12. 12. So, what is a standard? • Standards operate at different levels of the protocol stack – In fact they define the protocol stack • A standard (or protocol) is simply an agreement – among members of a community, – on a set of guidelines or rules, – which allow cooperation (interoperability), – and often, agreed by a recognised standards body such as ISO, ITU, W3C or IETF. • An open standard is a standard which is – Developed through open and accessible processes – Freely accessible, implementable and usable – Available without barriers such as licenses and fees. – … “ideally”, at least. 12
  13. 13. 13 Communications standards Must agree on: language, medium… The Internet Telco Telco Telco Telco ISP ISP ISP DNS RIR DNS Let’s use the Internet! ?
  14. 14. More layers…
  15. 15. Internet Addresses
  16. 16. What’s an IP Address? • The fundamental Internet address – Every address must be unique within the network – Every device must have an address – Every network must have a block (or more) or addresses • A finite “Common Resource” – Managed in the common interest – According to openly-defined policies • Please learn to distinguish: – Domain names (eg rigf.asia) – Email addresses (eg pwilson@apnic.net) – and IP and Intellectual Property
  17. 17. IP Addresses in use… Traffic 202.12.29.0/24 The Internet Global Routing Table 4.128/9 60.100/16 60.100.0/20 135.22/16 … Global Routing Table 4.128/9 60.100/16 60.100.0/20 135.22/16 202.12.29.0/24 … Announce 202.12.29.0/24 202.12.29.0/24 R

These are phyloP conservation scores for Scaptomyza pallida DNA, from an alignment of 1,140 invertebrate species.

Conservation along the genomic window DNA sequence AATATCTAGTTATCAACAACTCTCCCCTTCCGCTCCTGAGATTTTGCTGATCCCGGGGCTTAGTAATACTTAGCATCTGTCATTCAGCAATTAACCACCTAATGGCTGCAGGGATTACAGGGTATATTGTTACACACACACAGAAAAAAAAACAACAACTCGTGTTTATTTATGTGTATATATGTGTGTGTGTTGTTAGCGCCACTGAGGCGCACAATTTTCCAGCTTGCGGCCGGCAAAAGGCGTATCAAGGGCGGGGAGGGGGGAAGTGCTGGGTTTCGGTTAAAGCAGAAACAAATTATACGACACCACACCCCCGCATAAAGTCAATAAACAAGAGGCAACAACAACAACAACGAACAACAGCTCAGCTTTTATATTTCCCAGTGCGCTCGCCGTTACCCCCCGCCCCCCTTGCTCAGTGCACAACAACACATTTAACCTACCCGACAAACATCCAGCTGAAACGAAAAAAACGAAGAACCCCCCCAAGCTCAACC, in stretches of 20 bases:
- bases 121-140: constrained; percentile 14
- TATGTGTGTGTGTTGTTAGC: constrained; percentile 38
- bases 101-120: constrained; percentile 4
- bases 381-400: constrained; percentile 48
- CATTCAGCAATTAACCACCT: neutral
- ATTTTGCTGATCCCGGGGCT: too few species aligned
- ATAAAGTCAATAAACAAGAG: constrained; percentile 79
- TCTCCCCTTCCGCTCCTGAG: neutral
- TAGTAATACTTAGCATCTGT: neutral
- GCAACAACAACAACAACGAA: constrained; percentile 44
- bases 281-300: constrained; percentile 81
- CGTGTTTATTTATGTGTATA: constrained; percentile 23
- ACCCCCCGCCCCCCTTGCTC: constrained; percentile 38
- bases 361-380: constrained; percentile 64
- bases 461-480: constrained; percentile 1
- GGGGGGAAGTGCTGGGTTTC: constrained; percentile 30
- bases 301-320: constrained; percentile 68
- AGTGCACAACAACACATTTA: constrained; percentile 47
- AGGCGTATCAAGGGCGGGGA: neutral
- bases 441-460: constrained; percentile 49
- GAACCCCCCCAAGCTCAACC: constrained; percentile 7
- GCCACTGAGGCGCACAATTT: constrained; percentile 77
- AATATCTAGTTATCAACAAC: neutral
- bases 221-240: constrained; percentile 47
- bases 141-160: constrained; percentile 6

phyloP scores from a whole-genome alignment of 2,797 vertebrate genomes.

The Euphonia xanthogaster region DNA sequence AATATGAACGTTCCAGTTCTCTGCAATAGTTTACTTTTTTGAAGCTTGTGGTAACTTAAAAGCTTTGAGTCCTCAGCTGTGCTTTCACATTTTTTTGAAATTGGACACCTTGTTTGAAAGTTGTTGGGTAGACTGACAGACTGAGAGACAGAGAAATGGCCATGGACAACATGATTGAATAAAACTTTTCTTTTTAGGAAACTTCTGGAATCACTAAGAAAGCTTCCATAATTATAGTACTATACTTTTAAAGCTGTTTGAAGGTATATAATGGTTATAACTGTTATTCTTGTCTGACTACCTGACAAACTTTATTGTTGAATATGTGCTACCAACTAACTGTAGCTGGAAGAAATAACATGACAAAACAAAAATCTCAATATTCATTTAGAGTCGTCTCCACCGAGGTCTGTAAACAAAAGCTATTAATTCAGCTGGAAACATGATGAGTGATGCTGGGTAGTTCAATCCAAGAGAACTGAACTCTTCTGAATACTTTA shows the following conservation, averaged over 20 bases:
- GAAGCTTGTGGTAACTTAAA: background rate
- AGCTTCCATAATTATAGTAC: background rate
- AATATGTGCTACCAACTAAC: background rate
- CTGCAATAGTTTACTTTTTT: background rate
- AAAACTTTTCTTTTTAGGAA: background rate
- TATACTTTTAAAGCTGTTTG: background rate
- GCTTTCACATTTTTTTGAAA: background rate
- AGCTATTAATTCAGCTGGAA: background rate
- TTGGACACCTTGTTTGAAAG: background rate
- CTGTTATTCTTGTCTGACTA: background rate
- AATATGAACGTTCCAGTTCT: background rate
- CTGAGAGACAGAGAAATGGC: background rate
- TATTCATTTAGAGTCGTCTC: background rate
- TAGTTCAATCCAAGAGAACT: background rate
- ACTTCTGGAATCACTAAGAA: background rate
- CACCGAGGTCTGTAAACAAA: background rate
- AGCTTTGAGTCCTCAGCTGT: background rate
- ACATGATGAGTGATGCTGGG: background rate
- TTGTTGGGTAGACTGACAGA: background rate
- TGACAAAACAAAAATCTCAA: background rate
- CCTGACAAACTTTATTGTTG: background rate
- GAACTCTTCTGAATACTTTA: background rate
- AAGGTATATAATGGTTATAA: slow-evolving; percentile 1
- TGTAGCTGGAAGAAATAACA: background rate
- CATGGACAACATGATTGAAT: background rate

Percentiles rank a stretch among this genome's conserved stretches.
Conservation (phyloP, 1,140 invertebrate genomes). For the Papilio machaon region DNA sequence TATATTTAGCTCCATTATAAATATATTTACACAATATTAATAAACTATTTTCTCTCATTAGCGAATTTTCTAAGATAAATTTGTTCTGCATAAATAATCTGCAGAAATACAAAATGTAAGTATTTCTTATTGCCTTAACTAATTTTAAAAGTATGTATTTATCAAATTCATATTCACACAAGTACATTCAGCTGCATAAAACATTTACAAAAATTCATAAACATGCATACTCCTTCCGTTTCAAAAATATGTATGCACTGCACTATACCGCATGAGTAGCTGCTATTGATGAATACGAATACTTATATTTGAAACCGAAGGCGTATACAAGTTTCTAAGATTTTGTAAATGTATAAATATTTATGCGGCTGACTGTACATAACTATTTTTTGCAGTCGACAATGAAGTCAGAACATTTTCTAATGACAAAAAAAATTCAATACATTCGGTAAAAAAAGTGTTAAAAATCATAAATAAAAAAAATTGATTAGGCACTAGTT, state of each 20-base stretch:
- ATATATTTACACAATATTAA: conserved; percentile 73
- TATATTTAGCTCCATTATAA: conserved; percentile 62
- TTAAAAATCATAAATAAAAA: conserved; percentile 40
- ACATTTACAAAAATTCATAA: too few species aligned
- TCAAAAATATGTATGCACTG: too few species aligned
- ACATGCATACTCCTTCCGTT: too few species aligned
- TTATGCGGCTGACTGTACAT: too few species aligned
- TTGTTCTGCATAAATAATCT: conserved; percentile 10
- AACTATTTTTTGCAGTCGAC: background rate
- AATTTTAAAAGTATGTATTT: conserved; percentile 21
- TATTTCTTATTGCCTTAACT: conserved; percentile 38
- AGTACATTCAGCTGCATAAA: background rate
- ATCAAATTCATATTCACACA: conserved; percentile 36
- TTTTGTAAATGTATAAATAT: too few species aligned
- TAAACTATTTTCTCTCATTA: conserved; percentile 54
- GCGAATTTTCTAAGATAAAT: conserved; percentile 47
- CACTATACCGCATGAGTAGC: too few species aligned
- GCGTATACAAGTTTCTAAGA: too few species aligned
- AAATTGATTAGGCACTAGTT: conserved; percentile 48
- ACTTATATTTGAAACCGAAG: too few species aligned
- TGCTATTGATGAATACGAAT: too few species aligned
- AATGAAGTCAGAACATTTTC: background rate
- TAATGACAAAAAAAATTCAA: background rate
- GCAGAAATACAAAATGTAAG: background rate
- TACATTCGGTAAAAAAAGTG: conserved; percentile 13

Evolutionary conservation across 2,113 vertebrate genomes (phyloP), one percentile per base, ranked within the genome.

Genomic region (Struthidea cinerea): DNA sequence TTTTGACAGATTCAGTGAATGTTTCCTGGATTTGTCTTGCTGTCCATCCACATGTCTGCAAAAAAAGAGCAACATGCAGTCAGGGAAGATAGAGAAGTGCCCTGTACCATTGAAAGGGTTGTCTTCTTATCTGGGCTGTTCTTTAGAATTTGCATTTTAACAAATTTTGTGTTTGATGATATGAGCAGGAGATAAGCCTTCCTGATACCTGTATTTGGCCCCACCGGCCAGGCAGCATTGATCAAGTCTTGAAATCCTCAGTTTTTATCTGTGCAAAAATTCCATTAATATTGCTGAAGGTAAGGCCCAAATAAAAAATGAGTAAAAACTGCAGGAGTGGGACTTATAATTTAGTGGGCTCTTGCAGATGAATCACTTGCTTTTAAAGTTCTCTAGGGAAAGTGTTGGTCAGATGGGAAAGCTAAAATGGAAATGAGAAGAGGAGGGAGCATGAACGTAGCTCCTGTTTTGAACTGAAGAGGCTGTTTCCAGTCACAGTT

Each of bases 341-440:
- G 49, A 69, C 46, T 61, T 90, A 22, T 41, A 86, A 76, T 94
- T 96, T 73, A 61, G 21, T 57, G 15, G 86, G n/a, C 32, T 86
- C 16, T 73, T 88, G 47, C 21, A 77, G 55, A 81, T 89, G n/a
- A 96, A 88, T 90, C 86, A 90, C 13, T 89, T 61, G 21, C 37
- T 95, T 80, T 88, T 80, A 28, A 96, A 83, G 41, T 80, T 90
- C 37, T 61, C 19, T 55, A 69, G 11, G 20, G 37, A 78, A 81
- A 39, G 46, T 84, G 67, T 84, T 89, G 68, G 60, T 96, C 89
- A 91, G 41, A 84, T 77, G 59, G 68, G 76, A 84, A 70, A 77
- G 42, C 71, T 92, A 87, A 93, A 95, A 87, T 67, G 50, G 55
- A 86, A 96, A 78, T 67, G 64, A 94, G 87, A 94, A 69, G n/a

18. 18. Internet Address Routing The Internet Net Net Net Net Net Net Net Net Net Net Net Global Routing Table 4.128/9 60.100/16 60.100.0/20 135.22/16 … 4.128/9 60.100/16 60.100.0/20 135.22/16 … Global Routing Table 4.128/9 60.100/16 60.100.0/20 135.22/16 … Global Routing Table 4.128/9 60.100/16 60.100.0/20 135.22/16 … Global Routing Table 4.128/9 60.100/16 60.100.0/20 135.22/16 … Global Routing Table 4.128/9 60.100/16 60.100.0/20 135.22/16 … Global Routing Table 4.128/9 60.100/16 60.100.0/20 135.22/16 … Global Routing Table 4.128/9 60.100/16 60.100.0/20 135.22/16 … Global Routing Table 4.128/9 60.100/16 60.100.0/20 135.22/16 … Global Routing Table 4.128/9 60.100/16 60.100.0/20 135.22/16 … Global Routing Table 4.128/9 60.100/16 60.100.0/20 135.22/16 … Global Routing Table 4.128/9 60.100/16 60.100.0/20 135.22/16 … Global Routing Table 4.128/9 60.100/16 60.100.0/20 135.22/16 … Global Routing Table 4.128/9 60.100/16 60.100.0/20 135.22/16 … Global Routing Table 4.128/9 60.100/16 60.100.0/20 135.22/16 … Global Routing Table 4.128/9 60.100/16 60.100.0/20 135.22/16 … Global Routing Table 4.128/9 60.100/16 60.100.0/20 135.22/16 … Global Routing Table 4.128/9 60.100/16 60.100.0/20 135.22/16 … Global Routing Table 4.128/9 60.100/16 60.100.0/20 135.22/16 … Global Routing Table 4.128/9 60.100/16 60.100.0/20 135.22/16 … Global Routing Table 4.128/9 60.100/16 60.100.0/20 135.22/16 … Global Routing Table 4.128/9 60.100/16 60.100.0/20 135.22/16 … Global Routing Table 4.128/9 60.100/16 60.100.0/20 135.22/16 … Global Routing Table
  19. 19. Global Routing Table – IPv4 http://bgp.potaroo.net/as1221/bgp-active.html
  20. 20. Where do IP Addresses come from? Definition Allocation Allocation Assignment End user RIRs
  21. 21. Regional Internet Registries
  22. 22. Issues
  23. 23. IPv4 vs IPv6 • IPv4 – 32-bit* number: 232 = ~4 billion addresses – Example: 202.12.29.142 – Existing supply is very nearly exhausted • IPv6 – 128-bit* number: 2128 = 340 billion billion billion billion – Example: FE38:DCE3:124C:C1A2:BA03:6735:EF1C:683D – Existing supply should/must last for many decades • The transition – Underway since 2000 – Much slower than expected – Not really necessary while IPv4 addresses available * bit = binary digit